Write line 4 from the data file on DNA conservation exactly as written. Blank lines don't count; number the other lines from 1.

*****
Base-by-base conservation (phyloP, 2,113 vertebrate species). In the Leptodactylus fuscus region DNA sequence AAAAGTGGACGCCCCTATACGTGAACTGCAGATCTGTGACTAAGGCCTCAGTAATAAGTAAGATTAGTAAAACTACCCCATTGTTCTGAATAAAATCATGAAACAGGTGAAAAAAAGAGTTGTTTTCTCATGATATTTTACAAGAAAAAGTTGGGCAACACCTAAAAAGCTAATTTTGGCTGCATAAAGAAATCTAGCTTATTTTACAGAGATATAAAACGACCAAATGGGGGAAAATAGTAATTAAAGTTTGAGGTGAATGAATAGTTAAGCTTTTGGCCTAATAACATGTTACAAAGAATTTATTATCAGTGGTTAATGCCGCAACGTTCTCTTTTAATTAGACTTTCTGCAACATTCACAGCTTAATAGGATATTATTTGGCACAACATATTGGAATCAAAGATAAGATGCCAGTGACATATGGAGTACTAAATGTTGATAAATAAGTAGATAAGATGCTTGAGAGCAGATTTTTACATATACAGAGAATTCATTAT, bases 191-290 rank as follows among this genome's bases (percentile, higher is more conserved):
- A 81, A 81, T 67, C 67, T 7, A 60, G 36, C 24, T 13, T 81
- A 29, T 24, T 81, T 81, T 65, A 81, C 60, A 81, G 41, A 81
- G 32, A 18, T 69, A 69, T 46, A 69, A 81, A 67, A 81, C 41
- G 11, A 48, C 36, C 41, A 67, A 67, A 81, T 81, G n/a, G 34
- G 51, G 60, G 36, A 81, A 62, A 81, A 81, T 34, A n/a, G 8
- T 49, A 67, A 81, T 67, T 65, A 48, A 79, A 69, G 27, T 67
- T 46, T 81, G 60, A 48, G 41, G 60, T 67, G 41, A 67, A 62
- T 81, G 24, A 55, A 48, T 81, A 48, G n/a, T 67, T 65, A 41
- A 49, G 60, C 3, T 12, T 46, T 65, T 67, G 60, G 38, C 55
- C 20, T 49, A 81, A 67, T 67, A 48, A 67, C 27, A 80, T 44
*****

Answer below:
- G 32, A 18, T 69, A 69, T 46, A 69, A 81, A 67, A 81, C 41